Which BFM should I use?

This is a commonly asked question, and it has many possible answers. The most metallurgically sound response is to use the BFM that as much as possible matches the chemistry and corrosion resistance of the HCR alloy being joined.

Let’s look at copper BFM. Unfortunately, the heat- and corrosion-resistance characteristics of copper prevent its use in many brazing applications for HCR alloys, but a very important exception stands out – copper BFM in the automotive industry. For many years the automotive industry has preferred pure-copper BFM (BCu-1 and BCu-1a) for brazing carbon-steel and 304L stainless components, which are used to carry/transmit fuel and for oil-cooler assemblies. From fuel-sender components inside the fuel tanks to the fuel rails injecting fuel into the engine cylinders, copper-brazed stainless components are very common today in automotive fuel-transmission lines.

Figure 5 shows a portion of a new, high-pressure fuel-rail assembly. Higher pressures and higher temperatures are keys to better fuel economy. Even so, copper is the preferred BFM. According to experts in the automotive industry, the temperatures and corrosive conditions in field use are such that pure copper is still quite acceptable for use as a BFM for joining their HCR alloys. One of the keys for this success is the need to keep the brazed-joint clearances as tight as possible to minimize the size of the exposed edges of any copper-brazed joint.

Silver brazing has been used for many years to join a wide variety of stainless steel components in the medical, food-handling and electrical industries and even in some aerospace applications. Temperature limitations must be observed, however, so as not to remelt any of the silver-based BFMs used in those parts. Thus, the use of silver-based BFMs is usually limited to applications that do not see any significant temperature excursions.

Gold-based BFMs are still used to braze a number of HCR alloys for aerospace components due to their ease of use, corrosion/oxidation resistance, forgiving nature when joint gap fit-ups are not ideal, and higher-temperature capabilities (as compared to any silver-based BFM). These benefits are obviously offset by the extremely high cost of such BFMs.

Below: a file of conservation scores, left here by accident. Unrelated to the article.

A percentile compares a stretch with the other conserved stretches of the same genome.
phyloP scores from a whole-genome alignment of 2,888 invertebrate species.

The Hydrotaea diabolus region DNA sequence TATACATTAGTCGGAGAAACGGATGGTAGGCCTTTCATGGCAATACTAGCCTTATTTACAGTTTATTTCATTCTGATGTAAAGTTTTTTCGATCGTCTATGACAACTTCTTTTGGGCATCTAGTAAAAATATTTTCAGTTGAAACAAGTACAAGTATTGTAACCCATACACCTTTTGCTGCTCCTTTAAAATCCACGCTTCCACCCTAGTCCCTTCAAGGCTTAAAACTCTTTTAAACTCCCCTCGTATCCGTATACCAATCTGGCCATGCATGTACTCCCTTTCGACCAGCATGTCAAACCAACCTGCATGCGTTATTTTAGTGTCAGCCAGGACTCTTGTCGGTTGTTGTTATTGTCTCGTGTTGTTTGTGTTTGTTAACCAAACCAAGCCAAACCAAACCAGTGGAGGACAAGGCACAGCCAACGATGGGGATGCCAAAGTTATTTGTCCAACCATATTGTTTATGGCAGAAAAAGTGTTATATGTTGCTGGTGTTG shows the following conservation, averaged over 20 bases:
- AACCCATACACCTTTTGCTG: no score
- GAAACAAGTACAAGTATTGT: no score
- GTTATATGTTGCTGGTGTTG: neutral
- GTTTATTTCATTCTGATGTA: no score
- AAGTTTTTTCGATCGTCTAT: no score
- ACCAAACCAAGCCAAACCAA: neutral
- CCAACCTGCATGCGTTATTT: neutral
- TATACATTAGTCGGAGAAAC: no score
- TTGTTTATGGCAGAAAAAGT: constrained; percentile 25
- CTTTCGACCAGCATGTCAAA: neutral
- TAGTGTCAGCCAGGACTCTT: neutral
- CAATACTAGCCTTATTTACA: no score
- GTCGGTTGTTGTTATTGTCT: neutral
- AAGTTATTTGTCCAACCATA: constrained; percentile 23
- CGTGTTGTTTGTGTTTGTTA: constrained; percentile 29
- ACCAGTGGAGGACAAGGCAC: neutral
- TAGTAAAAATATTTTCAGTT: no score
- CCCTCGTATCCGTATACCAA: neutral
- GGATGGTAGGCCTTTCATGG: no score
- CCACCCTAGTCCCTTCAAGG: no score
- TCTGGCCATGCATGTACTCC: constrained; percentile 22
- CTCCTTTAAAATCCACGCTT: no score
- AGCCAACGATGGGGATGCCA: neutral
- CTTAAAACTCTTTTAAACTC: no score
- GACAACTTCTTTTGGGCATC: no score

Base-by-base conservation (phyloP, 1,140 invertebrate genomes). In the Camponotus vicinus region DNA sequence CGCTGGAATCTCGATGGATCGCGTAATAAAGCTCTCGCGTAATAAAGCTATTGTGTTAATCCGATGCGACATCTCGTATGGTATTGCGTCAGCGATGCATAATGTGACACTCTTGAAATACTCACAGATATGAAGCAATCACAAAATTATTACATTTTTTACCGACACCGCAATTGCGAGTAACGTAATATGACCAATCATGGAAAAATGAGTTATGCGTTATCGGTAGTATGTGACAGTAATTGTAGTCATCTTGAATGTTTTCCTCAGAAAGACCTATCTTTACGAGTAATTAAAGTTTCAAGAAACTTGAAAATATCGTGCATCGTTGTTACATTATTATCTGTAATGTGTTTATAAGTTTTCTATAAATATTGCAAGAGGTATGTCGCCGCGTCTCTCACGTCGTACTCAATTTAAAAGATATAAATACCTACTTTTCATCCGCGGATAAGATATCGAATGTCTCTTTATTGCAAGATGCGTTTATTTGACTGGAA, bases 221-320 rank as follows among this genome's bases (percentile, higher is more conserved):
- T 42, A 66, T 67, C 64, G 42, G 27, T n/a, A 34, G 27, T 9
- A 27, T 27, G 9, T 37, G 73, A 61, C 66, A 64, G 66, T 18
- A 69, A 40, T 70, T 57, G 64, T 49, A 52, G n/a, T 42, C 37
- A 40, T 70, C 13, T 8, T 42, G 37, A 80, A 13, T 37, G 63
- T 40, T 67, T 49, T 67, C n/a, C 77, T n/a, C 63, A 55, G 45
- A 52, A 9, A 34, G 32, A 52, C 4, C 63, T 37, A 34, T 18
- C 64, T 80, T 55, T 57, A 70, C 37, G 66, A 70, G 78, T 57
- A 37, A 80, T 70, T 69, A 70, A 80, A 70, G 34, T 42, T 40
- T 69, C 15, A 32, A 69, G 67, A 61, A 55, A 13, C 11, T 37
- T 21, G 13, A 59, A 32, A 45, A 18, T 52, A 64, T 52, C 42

Figure 6 shows an example of an Inconel 625 JT9D fuel nozzle that is gold-brazed using the BAu-4 BFM. Three threaded connectors on the right and the nozzle tip on left were brazed into an Inconel 625 forged nozzle used in the combustion chamber of a JT9D jet engine. Fuel flows through the center fitting of the three on the right side and compressed air flows through the two outer fittings.

Nickel-based BFMs exhibit some of the finest characteristics for joining HCR alloys used at elevated temperatures in service (sometimes exceeding 2000°F/1100°C). These BFMs have chemistries that often closely match those of the HCR alloys they are joining, and their remelt temperatures (when properly brazed) often exceed the initial brazing temperature used by several hundred degrees. It is not uncommon to have an aerospace component brazed at about 2000°F (1100°C) and see service temperatures in excess of 2100°F (1150°C) without remelting. Some of the boron-containing nickel-based BFMs, when brazed such that isothermal solidification occurs during brazing, are capable of handling temperature over-runs significantly higher than their original brazing temperature. This is rarely possible to achieve with any other type of BFM (in the author’s experience).

Cobalt-based BFMs (BCo-1) can be used on HCR alloys where nickel cannot be used because of health concerns, such as in dental braces and similar mouth appliances. Some governments do not allow nickel-based BFMs to be used in such applications, and BCo-1 is a suitable alternative. Cobalt has shown itself to be less erosive than nickel in a number of high-temperature brazing applications, particularly where HCR alloys are used as thin sheet metal.